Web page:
Trailhead | Hafelekar mountain station
Distance | 10.7 km out-and-back
Time Needed | 4:45 – 5:00 hours
Elevation Gain/Loss | 614 meters
Difficulty | Moderately Difficult
2. Wolfsklamm Gorge
Wolfsklamm (Wolf’s Gorge), often lauded as the most arresting gorge in Tyrol, is located in the Karwendel Mountains.
The gateway to the gorge is Stans, a village in the Inntal Valley, 30 km east of Innsbruck. You can reach Stans by train, or by car.
Between May and October, hikers can enter this impressively narrow river gorge. A heavily-bolstered path, made up of stairs, railings, bridges, and fixed cables, clings to the gorge wall and steeply ascends the limestone chasm.
Like other gorge trails that require regular maintenance, there is a small entrance fee to enter (5 EUR for adults, 1.50 EUR for kids).
Due to safety reasons, it’s only possible to hike one-way up through Wolfsklamm. At the end of the trail, you can extend the hike to the Benedictine Monastery of St. Georgenberg, where there’s a restaurant. Or, you can descend immediately along the Way of the Cross via “Weng” trail.
Wolf’s Gorge Trail Stats
Trailhead | Parkplatz Wolfsklamm, Stans
Distance | 5.4 km circuit
Time Needed | 2:15 hours
Elevation Gain/Loss | 410 meters
Difficulty | Moderate
Entrance Fee | 5 EUR for Adults, 1.50 EUR for Kids (ages 6-14)
Learn More: Wolfsklamm Hiking Guide
The Zirbenweg (aka Stone Pine Trail) is a panoramic path in the Tux Alps, the range that borders the Inntal to the south, opposite the Karwendel mountains.
It’s called the Stone Pine Trail because it leads through one of the oldest and largest stone pine stands in Europe.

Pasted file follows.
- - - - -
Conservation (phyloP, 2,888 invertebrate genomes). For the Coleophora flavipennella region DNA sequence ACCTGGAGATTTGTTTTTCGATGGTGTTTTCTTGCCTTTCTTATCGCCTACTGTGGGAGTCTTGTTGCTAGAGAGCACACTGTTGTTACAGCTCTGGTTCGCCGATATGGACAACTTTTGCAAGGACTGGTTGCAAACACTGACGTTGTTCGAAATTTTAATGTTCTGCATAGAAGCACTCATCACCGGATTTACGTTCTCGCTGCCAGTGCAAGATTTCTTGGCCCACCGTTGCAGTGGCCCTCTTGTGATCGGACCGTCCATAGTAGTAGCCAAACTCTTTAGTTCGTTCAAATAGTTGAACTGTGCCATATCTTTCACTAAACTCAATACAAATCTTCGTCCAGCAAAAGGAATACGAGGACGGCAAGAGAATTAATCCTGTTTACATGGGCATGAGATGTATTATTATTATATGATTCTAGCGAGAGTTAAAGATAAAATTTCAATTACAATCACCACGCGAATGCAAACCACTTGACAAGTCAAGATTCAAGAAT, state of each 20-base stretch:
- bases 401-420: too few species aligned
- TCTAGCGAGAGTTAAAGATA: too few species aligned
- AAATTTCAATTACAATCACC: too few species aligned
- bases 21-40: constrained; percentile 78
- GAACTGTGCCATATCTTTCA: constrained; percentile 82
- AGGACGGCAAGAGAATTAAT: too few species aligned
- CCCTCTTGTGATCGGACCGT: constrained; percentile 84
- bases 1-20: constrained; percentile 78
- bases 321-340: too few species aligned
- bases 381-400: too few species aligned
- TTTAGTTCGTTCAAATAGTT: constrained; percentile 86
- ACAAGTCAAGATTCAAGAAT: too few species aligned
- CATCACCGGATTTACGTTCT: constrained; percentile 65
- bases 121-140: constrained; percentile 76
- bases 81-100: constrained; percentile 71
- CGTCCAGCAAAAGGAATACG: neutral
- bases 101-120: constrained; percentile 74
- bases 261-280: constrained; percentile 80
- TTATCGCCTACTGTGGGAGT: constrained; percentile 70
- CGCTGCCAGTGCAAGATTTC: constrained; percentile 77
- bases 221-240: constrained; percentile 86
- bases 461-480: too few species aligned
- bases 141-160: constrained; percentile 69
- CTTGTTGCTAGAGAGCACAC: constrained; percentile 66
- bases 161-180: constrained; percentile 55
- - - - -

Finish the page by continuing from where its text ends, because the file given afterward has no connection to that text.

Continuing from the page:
The Stone Pine Trail connects the Patscherkofelbahn mountain station with the Glungezerbahn mountain station, running at a high altitude (2000 meters) with very minimal elevation gain/loss.
This hike is appealing, because it’s a scenic trail which requires very little exertion.
Stone Pine Trail Stats
Trailhead | Patscherkofelbahn Mountain Station
Ending Point | Glungezerbahn Mountain Station
Distance | 7.7 km point-to-point
Time Needed | 2:30 hours
Elevation Gain | 198 meters
Elevation Loss | 106 meters
Difficulty | Easy
Learn More: Stone Pine Trail Hiking Guide
Nockspitze (aka Saile) is a panoramic peak in the Kalkkögel mountains that stands southwest of Innsbruck. The summit rewards hikers with far-reaching views of the Inntal Valley, Innsbruck, the Karwendel Mountains, and the Stubai Alps.
To start the hike, drive, or take a bus (with a transfer in Axams) to the Axamer Lizum ski area.
If you’re hiking this trail between Thursday and Sunday in high season, you can trim off some elevation by taking the Birgitzköpfl Chairlift (that’s what we did). This chairlift is free for Innsbruck Welcome Card holders.
From the Birgitzköpfl Chairlift, the trail crosses slopes and ascends across a series of summits to reach the summit of Nockspitze.